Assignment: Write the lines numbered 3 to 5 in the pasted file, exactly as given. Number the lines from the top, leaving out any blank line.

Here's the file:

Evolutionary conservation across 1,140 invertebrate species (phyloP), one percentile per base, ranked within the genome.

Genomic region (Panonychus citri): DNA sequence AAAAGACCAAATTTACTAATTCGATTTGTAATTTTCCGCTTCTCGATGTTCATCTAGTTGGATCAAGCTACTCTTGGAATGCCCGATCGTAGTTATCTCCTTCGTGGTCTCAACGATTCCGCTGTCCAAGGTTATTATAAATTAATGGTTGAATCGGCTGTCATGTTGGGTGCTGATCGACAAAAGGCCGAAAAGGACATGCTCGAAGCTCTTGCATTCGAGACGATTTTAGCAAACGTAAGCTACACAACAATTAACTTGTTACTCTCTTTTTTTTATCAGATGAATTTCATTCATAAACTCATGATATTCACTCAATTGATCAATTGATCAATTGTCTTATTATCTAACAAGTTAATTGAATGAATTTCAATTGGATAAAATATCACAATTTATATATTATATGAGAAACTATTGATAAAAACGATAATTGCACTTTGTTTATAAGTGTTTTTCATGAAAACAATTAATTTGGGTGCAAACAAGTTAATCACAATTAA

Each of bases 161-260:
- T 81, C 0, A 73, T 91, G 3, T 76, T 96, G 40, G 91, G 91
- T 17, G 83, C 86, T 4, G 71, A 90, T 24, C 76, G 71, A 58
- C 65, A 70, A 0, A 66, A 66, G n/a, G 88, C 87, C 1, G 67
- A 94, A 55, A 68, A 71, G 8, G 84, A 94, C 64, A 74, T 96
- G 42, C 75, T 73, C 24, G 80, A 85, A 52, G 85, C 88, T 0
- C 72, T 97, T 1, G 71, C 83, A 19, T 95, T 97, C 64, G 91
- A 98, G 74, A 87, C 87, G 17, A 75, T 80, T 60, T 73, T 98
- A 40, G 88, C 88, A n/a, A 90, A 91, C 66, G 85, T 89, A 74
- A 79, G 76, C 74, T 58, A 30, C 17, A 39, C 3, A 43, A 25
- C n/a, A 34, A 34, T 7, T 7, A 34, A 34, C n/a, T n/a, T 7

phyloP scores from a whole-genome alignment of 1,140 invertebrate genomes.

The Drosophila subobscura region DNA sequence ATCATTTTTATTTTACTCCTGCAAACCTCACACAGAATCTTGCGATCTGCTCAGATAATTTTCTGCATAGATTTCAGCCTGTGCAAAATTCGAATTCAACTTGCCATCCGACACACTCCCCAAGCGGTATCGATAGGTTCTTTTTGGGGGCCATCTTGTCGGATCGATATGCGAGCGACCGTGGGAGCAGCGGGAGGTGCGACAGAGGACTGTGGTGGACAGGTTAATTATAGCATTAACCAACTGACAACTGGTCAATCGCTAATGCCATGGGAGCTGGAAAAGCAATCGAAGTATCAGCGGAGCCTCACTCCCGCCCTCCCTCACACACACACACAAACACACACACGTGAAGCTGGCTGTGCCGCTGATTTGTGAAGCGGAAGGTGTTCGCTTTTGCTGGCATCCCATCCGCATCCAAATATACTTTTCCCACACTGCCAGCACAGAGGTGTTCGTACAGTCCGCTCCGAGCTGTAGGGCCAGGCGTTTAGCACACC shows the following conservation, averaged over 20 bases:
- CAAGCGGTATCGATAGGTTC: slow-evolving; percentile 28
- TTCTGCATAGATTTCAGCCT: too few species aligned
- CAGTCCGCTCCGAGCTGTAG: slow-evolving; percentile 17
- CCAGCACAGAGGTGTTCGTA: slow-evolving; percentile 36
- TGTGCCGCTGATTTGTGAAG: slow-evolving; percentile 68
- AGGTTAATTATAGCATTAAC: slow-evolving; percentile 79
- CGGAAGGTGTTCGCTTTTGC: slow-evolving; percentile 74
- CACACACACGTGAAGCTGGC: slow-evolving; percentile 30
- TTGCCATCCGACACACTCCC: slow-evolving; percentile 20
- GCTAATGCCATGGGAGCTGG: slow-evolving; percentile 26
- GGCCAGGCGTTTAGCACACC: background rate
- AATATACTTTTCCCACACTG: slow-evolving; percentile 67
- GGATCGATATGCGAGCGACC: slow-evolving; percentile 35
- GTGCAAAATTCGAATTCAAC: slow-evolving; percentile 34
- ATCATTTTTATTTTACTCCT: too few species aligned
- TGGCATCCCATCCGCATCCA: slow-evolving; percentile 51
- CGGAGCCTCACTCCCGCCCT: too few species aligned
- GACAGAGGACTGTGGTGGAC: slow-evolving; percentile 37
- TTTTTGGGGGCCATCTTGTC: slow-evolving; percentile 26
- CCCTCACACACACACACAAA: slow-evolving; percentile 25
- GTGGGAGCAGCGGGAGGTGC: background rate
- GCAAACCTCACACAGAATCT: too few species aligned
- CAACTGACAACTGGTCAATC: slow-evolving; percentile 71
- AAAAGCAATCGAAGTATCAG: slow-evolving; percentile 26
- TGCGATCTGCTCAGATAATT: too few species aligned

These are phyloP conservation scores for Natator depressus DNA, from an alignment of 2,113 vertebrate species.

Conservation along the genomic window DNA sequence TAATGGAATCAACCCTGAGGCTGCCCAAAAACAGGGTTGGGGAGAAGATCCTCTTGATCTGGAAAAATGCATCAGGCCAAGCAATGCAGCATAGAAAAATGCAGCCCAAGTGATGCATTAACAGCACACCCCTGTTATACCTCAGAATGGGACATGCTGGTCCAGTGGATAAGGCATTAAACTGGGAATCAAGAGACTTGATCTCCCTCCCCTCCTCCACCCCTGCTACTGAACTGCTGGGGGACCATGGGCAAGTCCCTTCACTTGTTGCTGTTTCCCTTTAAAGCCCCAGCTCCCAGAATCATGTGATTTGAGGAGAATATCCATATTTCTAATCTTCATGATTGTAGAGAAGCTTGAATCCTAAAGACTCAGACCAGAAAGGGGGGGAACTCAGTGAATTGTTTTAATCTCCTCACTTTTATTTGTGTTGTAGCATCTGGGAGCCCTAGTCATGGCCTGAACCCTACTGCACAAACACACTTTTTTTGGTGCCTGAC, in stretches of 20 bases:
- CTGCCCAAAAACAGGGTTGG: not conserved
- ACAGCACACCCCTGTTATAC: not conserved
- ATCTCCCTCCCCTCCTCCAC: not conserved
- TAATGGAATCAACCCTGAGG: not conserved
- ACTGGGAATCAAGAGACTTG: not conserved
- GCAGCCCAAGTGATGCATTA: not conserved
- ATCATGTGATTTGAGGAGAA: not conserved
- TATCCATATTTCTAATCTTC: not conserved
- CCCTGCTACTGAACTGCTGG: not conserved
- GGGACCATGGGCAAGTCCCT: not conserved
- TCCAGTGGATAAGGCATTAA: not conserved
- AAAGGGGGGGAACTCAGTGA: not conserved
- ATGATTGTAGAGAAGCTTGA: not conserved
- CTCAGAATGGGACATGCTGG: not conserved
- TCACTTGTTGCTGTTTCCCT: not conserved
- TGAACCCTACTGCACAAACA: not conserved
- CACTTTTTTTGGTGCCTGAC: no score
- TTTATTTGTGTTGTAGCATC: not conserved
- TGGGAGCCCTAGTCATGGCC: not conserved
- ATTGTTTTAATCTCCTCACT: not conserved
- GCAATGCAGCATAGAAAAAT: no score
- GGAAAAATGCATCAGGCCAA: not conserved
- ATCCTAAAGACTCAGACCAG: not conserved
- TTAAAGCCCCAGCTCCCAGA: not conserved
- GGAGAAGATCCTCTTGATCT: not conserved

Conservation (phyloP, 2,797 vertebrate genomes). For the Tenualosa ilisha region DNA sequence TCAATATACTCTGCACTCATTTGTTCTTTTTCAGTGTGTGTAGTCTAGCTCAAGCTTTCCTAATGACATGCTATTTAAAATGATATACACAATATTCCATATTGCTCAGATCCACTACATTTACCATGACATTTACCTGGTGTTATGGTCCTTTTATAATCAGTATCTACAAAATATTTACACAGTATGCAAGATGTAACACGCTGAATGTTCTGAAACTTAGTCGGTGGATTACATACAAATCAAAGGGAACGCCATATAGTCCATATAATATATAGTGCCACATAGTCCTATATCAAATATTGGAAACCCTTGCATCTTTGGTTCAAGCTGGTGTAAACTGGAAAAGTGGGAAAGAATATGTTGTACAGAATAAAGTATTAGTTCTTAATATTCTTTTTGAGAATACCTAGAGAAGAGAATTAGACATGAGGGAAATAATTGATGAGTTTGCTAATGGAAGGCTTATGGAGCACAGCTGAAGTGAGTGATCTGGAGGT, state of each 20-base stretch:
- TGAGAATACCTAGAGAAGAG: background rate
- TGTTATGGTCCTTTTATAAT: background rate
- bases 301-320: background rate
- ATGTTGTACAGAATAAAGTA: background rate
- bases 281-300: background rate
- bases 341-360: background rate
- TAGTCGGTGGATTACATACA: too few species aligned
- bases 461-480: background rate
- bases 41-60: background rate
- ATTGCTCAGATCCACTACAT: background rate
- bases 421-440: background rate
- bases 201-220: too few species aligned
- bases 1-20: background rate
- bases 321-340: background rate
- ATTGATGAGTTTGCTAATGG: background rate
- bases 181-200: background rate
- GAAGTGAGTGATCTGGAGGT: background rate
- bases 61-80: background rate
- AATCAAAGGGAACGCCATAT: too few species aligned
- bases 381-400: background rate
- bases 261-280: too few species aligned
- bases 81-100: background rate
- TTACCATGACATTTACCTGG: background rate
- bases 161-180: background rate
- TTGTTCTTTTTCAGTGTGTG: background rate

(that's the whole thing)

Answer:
Each of bases 161-260:
- T 81, C 0, A 73, T 91, G 3, T 76, T 96, G 40, G 91, G 91
- T 17, G 83, C 86, T 4, G 71, A 90, T 24, C 76, G 71, A 58